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ADB President Takehiko Nakao says new technologies such as AI can generate new occupations.
ADB President Takehiko Nakao says new technologies such as AI can generate new occupations.

Ongoing US Trade Tensions a Threat to Asian Growth

Many Asian economies are heavily dependent on trade and have been growing, thanks to stable policies and open trade and investment regimes

Ongoing US Trade Tensions a Threat to Asian Growth

Trade in Asia has been growing at a consistently fast clip since 2017 but could be disrupted if disputes escalate, Asian Development Bank President Takehiko Nakao said Thursday as the regional lender began its annual meeting.
Asked at a news conference about friction between the US and China over their trade imbalance, Nakao said that so far mounting friction has not measurably hurt robust imports and exports in the region, AP reported.
“Of course we are concerned about the ongoing disputes among some countries and if trade is interrupted it would have a large damage to Asian countries as well as to other countries in the world,” Nakao said as the ADB began its annual meeting in Manila, where it is based.
The meeting coincided with the start of two days of talks in Beijing between senior US and Chinese leaders aimed at tempering differences over the two countries’ huge, chronic trade imbalance and staving off damaging tariffs each has threatened to impose on the other country’s exports.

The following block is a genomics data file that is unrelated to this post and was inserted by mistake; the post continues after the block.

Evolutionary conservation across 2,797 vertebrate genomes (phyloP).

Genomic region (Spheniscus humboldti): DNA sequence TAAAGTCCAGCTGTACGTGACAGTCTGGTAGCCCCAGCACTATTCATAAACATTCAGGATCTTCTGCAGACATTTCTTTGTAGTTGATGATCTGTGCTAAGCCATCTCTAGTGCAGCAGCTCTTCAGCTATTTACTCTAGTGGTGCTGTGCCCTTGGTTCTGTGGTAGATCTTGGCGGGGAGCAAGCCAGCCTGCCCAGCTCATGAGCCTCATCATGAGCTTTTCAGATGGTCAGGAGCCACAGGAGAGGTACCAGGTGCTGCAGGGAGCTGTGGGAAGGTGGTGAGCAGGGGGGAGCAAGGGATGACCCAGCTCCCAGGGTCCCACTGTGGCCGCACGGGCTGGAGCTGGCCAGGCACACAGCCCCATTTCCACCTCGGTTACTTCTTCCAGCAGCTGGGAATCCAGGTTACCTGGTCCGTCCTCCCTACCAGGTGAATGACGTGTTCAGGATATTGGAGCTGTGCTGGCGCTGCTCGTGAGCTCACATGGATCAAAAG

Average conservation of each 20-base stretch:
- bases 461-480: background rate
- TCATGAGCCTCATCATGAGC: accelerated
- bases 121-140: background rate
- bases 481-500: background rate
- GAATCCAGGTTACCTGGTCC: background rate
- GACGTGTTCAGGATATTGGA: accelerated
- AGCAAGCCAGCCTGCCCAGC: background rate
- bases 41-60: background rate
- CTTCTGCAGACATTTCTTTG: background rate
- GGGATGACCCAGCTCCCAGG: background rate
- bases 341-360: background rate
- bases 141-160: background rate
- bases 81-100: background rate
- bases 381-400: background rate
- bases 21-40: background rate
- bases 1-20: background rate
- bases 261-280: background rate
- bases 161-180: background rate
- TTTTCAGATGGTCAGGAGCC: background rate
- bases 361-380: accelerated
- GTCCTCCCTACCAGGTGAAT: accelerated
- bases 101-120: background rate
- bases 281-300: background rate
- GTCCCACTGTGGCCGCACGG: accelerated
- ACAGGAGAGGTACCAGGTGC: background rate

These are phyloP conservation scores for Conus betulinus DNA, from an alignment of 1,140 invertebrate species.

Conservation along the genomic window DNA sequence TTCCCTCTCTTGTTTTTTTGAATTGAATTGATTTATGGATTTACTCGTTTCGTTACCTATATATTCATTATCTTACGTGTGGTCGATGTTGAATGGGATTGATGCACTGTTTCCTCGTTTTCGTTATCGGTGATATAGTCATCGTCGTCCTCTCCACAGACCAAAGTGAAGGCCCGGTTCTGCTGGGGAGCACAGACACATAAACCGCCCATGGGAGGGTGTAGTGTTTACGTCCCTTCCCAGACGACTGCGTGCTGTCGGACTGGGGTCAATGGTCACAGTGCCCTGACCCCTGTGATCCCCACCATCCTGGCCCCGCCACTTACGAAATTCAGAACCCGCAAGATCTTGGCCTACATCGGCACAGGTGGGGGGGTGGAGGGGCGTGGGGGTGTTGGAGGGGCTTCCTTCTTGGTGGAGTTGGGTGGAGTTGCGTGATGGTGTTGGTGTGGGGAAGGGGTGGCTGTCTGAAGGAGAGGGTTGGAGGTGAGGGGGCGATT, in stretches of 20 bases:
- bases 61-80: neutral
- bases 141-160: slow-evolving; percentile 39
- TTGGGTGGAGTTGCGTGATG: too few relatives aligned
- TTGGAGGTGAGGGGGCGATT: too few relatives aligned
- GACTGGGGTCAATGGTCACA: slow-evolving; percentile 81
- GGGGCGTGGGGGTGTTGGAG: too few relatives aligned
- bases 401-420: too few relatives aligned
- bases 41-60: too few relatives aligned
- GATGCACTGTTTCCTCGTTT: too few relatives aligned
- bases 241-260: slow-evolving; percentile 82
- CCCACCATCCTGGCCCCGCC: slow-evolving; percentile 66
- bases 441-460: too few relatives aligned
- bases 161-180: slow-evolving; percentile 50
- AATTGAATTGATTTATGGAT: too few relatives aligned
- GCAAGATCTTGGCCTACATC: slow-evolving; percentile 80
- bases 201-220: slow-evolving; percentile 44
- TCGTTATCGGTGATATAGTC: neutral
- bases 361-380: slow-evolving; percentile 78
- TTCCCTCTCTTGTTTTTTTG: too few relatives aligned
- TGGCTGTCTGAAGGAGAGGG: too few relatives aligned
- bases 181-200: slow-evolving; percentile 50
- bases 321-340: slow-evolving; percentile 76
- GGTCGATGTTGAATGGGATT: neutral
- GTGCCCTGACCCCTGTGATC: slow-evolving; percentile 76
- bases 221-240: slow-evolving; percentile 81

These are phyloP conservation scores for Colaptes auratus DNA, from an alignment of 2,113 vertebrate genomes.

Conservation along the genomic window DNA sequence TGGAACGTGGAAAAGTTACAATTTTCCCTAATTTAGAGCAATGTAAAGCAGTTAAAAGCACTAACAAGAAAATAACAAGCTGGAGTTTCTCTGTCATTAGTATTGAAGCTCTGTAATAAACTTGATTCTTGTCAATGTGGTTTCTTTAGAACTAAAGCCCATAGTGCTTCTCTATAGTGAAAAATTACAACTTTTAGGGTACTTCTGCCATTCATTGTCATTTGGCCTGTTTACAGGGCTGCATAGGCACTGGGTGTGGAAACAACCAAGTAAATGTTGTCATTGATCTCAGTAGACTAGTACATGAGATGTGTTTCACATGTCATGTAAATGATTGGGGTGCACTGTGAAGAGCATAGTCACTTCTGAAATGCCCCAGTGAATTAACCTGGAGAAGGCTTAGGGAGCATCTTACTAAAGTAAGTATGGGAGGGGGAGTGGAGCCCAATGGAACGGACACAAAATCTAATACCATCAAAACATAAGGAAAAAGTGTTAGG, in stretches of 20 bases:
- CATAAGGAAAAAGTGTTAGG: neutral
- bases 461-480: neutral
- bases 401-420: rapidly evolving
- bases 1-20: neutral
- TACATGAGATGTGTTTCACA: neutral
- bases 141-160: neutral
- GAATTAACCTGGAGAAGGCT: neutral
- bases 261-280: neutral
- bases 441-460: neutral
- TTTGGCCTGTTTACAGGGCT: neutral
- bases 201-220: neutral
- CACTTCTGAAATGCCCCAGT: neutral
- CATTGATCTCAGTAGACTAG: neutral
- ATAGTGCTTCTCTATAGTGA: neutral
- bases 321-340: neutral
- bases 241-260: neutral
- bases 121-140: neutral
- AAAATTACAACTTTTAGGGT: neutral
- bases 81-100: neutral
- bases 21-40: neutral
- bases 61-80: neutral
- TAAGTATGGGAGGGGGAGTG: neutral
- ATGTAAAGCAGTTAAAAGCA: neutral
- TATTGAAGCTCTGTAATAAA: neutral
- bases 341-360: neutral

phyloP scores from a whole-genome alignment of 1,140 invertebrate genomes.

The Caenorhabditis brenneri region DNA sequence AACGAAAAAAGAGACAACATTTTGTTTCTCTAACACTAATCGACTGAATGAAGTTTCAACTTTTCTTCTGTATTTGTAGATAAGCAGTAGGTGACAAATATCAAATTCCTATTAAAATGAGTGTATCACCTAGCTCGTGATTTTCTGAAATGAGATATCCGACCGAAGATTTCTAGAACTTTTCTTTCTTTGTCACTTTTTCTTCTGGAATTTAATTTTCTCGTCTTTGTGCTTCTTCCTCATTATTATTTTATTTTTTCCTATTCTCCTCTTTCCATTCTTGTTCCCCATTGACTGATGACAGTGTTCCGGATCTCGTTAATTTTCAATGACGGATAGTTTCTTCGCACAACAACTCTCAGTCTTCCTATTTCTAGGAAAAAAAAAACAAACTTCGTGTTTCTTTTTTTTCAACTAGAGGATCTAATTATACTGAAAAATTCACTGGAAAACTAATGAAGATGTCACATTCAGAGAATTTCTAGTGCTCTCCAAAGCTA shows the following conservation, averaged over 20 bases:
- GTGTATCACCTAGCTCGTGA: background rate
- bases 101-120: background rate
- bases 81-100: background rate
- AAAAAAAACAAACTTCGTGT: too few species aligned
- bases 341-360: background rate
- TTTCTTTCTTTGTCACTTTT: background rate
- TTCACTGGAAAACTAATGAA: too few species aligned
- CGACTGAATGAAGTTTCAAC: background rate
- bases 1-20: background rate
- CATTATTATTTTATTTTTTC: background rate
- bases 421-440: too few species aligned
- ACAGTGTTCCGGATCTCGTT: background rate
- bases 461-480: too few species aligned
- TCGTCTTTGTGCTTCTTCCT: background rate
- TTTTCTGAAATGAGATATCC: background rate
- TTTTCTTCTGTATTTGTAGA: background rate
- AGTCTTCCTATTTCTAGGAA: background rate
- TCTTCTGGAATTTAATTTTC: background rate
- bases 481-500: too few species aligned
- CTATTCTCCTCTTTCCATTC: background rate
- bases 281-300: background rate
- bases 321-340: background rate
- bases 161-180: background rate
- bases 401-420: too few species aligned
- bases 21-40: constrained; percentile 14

Many Asian economies are heavily dependent on trade and have been growing thanks to stable policies and open trade and investment regimes, Nakao said.
Asked about China’s “Belt and Road Initiative”, Nakao said developing countries need to take a careful look at projects backed by the program and avoid taking on unsustainable debt.
The ADB is cooperating with the China-led Asia Infrastructure Investment Bank and the “BRI”, whose aims parallel its own in promoting development, though the relatively new efforts are designed to link China’s economy with others in the developing world, especially in Southeast Asia and Central Asia.
But Nakao said infrastructure projects must be economically sound. “If countries borrow too much for certain infrastructure without a serious look at the economic viability and feasibility, it would cause more trouble in repayment,” he said.
The ADB reported Thursday that it spent billions on helping mitigate the impact of climate change, while projects it financed helped to connect 2.7 million households to electricity. It provided new and improved water supplies to more than 200,000 households and improved schools for 1.6 million students. Overall, it said it provided $20.1 billion in financing in 2017, up almost $7 billion from the year before.

Technology a Double-Edged Sword
As Asian governments invest in automation, many are concerned about a spillover effect on jobs and education. It's imperative for the region to protect workers, instruct societies about disruptive technologies and harness private sector funds in the process, experts said at a CNBC-hosted debate during the ADB's annual gathering in Manila on Friday.
Home to many developing countries that are skipping traditional stages of digital development to embrace advanced solutions such as big data, Asia is increasingly creating smart cities reliant on the Internet of Things.